While authoritarian regimes are powerful and violent, they’re also idiotic. Authoritarians don’t employ wit and rationale to rule or set laws, leaving it all primarily to force. Even if they were intelligent when they seized power, they eventually become so calcified in their reign that intelligence is surplus to need. One doesn’t have to be a genius to crack open the skull of a tied-up wiseass.
These regimes don’t have a sense of humor, not only because they don’t want to have one, but also because they don’t need to have one. People have a sense of humor to show they are smart, tolerant and approachable, all qualities authoritarian regimes hate. In their day-to-day lives, most despots aren’t really familiar with a sense of humor; they take themselves too seriously, and they want people to take them just as seriously. The more of a joke they are, the more seriously they want to be taken.
This humorlessness begins from the moment an authoritarian takes power. They want to instill fear in the populace to make sure people don’t consider going against them. When the revolution happened, the Egyptian people had been living in a state of listless fear; the previous generation had tasted the fear themselves and passed it on, second hand, to that generation. This generation is headed toward this lethargic fear again, as anyone who speaks out suffers formidable consequences. But, just as with the Boggart in Harry Potter, the way to defeat the fear that despots sow is to laugh at them, stripping them of the most powerful grasp they have over people.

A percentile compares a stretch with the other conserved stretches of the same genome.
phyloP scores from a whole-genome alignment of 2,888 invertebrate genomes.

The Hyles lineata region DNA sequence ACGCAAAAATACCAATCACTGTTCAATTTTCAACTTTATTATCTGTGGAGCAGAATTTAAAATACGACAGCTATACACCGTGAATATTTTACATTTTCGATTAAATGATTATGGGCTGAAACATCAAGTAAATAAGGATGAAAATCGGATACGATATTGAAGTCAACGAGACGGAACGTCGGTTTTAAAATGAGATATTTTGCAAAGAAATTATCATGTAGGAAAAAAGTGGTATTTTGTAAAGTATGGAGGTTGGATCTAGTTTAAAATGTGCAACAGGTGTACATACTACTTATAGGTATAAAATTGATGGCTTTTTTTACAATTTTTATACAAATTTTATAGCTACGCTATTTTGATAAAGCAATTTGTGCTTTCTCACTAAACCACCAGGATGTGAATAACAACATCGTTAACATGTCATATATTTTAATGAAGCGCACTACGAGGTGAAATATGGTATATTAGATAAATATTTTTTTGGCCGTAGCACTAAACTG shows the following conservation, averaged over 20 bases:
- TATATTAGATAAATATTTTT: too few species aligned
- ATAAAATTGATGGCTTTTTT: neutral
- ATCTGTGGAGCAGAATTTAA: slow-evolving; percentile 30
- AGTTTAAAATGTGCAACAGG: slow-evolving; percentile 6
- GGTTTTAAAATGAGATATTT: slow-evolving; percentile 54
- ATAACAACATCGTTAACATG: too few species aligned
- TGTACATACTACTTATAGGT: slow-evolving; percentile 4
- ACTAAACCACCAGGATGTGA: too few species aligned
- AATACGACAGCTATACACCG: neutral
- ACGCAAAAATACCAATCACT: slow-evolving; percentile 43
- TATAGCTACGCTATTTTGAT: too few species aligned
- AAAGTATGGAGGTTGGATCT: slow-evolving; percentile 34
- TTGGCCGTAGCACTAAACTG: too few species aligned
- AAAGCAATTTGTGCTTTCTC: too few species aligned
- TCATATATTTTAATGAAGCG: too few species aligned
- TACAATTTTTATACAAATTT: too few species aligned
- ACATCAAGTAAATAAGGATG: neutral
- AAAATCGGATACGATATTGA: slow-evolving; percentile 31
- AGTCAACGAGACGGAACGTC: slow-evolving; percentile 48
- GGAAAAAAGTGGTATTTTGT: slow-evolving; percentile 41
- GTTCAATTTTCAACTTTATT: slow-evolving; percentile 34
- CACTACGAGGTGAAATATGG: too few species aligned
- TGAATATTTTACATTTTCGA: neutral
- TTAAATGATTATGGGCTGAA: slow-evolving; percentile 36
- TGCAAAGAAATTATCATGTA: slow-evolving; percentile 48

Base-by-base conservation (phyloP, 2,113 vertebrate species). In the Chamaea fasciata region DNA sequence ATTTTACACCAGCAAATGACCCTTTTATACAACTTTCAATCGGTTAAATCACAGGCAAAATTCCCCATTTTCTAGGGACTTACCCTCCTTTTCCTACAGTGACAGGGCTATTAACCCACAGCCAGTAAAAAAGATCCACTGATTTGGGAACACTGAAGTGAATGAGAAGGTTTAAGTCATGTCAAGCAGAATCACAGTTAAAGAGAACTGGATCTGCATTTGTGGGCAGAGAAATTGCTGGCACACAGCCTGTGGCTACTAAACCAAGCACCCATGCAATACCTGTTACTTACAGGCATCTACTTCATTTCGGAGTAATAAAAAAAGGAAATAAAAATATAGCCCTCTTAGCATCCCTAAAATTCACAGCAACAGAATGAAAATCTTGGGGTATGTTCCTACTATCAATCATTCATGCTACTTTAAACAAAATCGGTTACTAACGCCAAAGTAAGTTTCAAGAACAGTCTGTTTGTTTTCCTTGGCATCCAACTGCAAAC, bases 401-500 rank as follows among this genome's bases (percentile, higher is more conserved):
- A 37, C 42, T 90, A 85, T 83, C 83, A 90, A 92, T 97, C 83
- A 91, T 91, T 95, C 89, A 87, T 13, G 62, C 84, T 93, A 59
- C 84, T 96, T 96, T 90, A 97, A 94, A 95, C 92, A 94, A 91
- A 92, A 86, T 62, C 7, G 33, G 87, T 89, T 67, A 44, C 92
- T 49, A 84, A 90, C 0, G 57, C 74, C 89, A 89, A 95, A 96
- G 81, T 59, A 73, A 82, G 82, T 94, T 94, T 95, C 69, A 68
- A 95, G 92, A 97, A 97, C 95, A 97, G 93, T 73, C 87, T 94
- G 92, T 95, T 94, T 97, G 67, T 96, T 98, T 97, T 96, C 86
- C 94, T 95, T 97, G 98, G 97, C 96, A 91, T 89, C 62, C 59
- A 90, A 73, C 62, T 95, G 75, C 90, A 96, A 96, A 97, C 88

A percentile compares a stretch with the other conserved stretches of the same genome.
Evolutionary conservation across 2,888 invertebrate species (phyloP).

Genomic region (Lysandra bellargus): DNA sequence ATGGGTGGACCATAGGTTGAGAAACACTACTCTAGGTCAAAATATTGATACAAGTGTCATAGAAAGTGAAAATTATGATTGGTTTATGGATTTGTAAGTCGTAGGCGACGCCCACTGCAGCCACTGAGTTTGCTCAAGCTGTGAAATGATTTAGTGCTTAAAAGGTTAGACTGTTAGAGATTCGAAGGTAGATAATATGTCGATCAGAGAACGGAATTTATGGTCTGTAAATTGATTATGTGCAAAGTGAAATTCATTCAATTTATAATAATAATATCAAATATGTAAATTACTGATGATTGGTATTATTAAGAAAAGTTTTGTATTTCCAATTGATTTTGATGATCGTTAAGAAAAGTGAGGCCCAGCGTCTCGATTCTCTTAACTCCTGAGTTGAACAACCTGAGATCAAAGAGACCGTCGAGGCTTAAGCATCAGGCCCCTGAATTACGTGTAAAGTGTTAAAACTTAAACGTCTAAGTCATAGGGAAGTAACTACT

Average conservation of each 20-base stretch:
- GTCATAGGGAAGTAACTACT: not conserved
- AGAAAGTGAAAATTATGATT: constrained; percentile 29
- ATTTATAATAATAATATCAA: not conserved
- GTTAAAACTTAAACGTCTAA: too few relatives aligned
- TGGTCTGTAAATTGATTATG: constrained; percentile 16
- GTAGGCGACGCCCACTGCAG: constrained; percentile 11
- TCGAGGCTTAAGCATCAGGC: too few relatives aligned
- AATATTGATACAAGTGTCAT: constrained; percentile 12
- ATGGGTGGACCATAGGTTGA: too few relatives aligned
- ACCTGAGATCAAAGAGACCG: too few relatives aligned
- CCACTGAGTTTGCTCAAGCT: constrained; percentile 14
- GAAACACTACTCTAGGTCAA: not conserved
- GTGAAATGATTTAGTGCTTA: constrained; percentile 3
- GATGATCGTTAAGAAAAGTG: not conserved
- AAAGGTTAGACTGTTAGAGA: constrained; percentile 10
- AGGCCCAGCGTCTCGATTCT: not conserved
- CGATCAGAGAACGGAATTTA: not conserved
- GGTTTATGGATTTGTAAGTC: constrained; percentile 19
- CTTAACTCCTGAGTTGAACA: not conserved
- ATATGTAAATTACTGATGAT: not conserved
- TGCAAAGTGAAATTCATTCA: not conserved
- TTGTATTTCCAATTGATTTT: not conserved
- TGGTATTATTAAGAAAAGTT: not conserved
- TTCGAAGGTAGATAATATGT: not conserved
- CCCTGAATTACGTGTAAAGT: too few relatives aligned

The year we launched the humor website AlHudood, 2013, was the year we lost hope for change in Jordan, but it was a good year in terms of hope for the media. A few media outlets sprung up. There weren’t any new freedoms granted, but people were triggered, and even if briefly, a feeling of empowerment was palpable.
That year, my co-founders and I gave up on a new 30-person political party, which had managed to suffer two major schisms within the first two years since 2011. We were working as screenwriters, or more accurately we were unemployed. Any writing job we were able to secure in the tiny writing market was butchered to the point where any association with the work made me feel a deep shame, internally and in front of my friends who knew I edited the script to suit the client. We were writing comedy, asked to do something unique, edgy and funny, and however little or much of that was delivered, the client would ask us to strip it down slowly so as not to offend society, not to upset the government, not to make a friend of the producer uncomfortable, until nothing was left.